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Re: WIP fix proposal for bug #6123

From: "Kevin Grittner" <Kevin(dot)Grittner(at)wicourts(dot)gov>
To: "Florian Pflug" <fgp(at)phlo(dot)org>
Cc: "Robert Haas" <robertmhaas(at)gmail(dot)com>, <pgsql-hackers(at)postgresql(dot)org>
Subject: Re: WIP fix proposal for bug #6123
Date: 2011-08-02 15:03:15
Message-ID: (view raw, whole thread or download thread mbox)
Lists: pgsql-hackers
Florian Pflug <fgp(at)phlo(dot)org> wrote:
> On Aug1, 2011, at 20:02 , Kevin Grittner wrote:
>> I consider the trigger behavior addressed by this patch to be a
>> bug, and serious enough to merit inclusion of a fix in the 9.1
>> release, even at this late stage.
> I'm sorry but I disagree, on multiple grounds.
Thanks for offering your thoughts!
> First, I'm not sure this is even a bug. To me, it seems that
> postgres currently resolves an inherently ambiguous situation in
> one possible way, while you expect it to pick another. It might be
> that the behaviour that you suggest is more in line with people's
> expectations (More on that below), but that still doesn't make the
> existing behaviour wrong.
That point would be a hard sell for me.  To silently turn a BEFORE
trigger into an INSTEAD OF trigger invites data corruption, in the
sense that business rules that you thought were unconditionally
enforced in triggers can be broken with no obvious hint that it
> Secondly, even if one considers the current behaviour to be wrong,
> that still doesn't prove that your proposed behaviour is any
> better
Granted.  I tried to phrase my post to not preclude other solutions.
> There might very well be situations in which the current behaviour
> is preferable over the behaviour you suggest, and maybe these
> situations turn out to be much more common than anyone anticipates
> right now.
My imagination is not up to the task of putting any plausible
situations forward where current behavior is a good thing.  Of
course I realize that's not proof of anything, but it leaves me
> But if we apply the patch now, the chance of that being discovered
> before 9.1 is released is virtually zero. And after the release
> there's no going back, so we might end up changing the behaviour
> to the worse.
Perhaps throwing an error on the DELETE case as well as the UPDATE
case would address this concern.  That would have saved weeks of
staff time here when we started seeing the mysterious behavior which
currently exists.  The only way we finally got to the bottom of it
was to step through execution in gdb; those users not equipped to do
so might have bigger problems than we did.
We would probably still be patching the version we use in our shop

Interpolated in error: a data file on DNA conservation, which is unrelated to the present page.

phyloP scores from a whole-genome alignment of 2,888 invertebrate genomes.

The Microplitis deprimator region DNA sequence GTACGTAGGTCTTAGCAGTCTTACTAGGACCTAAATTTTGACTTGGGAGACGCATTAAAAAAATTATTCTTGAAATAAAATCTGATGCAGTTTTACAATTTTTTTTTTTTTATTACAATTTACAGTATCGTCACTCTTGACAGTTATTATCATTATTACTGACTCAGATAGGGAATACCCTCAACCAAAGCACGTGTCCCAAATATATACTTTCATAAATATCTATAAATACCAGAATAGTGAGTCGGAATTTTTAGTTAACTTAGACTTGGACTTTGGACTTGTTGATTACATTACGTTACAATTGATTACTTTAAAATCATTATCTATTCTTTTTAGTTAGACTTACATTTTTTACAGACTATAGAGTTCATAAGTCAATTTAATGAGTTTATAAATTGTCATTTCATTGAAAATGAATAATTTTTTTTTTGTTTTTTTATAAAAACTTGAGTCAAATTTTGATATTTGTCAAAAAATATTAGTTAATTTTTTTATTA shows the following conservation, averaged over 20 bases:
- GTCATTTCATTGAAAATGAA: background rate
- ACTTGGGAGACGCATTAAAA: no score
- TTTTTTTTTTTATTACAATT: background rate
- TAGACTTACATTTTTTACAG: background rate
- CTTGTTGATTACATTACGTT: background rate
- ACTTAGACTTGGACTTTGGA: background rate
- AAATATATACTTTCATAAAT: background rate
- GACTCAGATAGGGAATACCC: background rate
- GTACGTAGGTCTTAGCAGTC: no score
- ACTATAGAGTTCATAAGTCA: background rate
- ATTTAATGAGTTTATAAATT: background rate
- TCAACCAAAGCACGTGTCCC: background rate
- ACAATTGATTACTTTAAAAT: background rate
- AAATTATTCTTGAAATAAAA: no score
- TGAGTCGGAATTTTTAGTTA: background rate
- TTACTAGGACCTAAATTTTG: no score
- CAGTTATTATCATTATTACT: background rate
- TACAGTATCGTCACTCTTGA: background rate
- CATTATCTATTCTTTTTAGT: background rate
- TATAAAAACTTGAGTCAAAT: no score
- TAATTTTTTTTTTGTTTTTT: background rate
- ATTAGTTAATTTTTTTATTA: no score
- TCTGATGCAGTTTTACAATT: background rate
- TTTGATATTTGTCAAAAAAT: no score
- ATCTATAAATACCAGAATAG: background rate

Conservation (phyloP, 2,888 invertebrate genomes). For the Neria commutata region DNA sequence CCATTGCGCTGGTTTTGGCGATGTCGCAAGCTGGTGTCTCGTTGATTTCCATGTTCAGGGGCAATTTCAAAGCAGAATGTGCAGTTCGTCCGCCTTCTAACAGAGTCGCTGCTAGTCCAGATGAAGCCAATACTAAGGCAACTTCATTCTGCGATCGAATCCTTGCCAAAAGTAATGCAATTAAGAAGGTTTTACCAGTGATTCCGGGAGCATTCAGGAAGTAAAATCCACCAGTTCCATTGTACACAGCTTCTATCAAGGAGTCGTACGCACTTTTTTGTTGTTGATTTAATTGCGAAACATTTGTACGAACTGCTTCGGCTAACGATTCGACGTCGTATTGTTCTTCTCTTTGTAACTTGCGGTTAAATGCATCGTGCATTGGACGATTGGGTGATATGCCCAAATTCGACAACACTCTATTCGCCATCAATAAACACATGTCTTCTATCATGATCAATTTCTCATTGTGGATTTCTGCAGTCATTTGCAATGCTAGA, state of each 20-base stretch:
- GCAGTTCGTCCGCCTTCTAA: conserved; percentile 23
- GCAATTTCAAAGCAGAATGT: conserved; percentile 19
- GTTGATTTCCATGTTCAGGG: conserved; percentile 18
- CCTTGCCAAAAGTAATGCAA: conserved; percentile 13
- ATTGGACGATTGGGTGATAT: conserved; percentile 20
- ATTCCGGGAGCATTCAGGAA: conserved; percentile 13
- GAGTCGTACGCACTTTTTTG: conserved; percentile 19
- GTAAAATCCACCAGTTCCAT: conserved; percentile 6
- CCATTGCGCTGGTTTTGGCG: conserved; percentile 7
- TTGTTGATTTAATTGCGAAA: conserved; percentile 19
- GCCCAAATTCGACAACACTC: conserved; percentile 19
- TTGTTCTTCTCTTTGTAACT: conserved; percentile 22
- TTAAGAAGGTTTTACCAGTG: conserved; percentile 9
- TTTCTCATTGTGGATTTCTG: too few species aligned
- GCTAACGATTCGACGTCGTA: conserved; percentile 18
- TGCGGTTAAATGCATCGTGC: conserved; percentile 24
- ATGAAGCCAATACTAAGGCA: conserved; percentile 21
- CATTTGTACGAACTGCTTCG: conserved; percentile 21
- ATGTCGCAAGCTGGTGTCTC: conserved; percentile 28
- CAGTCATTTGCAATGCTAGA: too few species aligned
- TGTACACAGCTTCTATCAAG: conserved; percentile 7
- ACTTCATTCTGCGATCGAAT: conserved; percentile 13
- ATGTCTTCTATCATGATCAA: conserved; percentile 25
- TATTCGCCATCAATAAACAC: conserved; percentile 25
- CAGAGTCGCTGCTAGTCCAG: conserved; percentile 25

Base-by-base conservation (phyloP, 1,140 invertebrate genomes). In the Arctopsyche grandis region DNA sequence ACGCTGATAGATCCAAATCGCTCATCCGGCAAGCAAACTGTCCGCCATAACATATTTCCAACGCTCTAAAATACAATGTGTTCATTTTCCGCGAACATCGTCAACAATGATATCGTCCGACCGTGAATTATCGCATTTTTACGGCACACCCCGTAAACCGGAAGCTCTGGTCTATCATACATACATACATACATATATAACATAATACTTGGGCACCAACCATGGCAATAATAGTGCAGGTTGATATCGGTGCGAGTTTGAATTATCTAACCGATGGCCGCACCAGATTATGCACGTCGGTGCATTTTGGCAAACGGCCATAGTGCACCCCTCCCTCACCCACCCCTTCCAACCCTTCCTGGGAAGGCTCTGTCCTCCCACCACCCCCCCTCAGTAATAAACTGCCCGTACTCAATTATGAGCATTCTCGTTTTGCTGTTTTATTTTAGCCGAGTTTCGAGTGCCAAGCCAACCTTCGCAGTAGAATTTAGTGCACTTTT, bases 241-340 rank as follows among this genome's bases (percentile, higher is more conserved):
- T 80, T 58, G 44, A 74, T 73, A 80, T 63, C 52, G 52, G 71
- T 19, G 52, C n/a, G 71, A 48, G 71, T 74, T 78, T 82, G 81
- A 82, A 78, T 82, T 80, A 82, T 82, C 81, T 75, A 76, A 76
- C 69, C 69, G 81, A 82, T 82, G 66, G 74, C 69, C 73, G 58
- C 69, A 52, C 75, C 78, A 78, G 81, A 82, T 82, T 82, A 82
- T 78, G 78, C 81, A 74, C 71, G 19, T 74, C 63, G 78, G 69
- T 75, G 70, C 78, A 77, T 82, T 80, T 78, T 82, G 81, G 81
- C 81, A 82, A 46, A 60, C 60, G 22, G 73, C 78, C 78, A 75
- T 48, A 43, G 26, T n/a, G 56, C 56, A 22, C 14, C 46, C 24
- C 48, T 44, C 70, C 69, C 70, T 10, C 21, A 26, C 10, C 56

to actually *do* the delete if no error is thrown and no BEFORE
trigger returns NULL, but we would have been able to get there a lot
> And lastly, I believe that your ultimate goal of guaranteeing that
> a row is actually deleted (updated) after a BEFORE DELETE (BEFORE
> UPDATE) trigger has fired is actually insurmountable anyway, at
> least for isolation level READ COMMITTED.
Hmm.  That's a very potent point.  I had not considered READ
COMMITTED because we have never, ever used it under PostgreSQL. 
Obviously, any solution has to work for those who *do* use it, too;
and the behavior between different isolation levels can't be too
convoluted.  So, as you say, the *ultimate* goal may be
> Having said all that, I don't doubt that the current behaviour is
> source of pain for you,
It has thrown off our production development and deployment schedule
by weeks, and management has considered shelving the whole concept
of using PostgreSQL triggers because of it.  I've convinced them
that this is a surmountable obstacle, and am trying to get things
back on track.
> and I do believe that we ought to improve things - but not by
> replacing one unsatisfactory behaviour with another.
I hope you're not suggesting *that's* my goal!  ;-)
> The root of the issue seems to be that you're trying to do things
> in a BEFORE trigger that really belong into an AFTER trigger.
I'll take that as a *collective* pronoun, since I haven't personally
written any of the thousands of triggers.  There are 20 programmers
doing that.  Part of the problem is that they sometimes put things
in a BEFORE trigger that belong in an AFTER trigger.  I caught one
place they were doing an UPDATE of the target row in a BEFORE
trigger rather than setting the values in the NEW record.  My patch
makes the latter throw an error, as I believe it should, rather than
silently leaving the data in a bad state.
> If you could explain why using an AFTER trigger doesn't work for
> you, maybe we could improve them to be suitable for your purposes
> (and please forgive me if you already did that).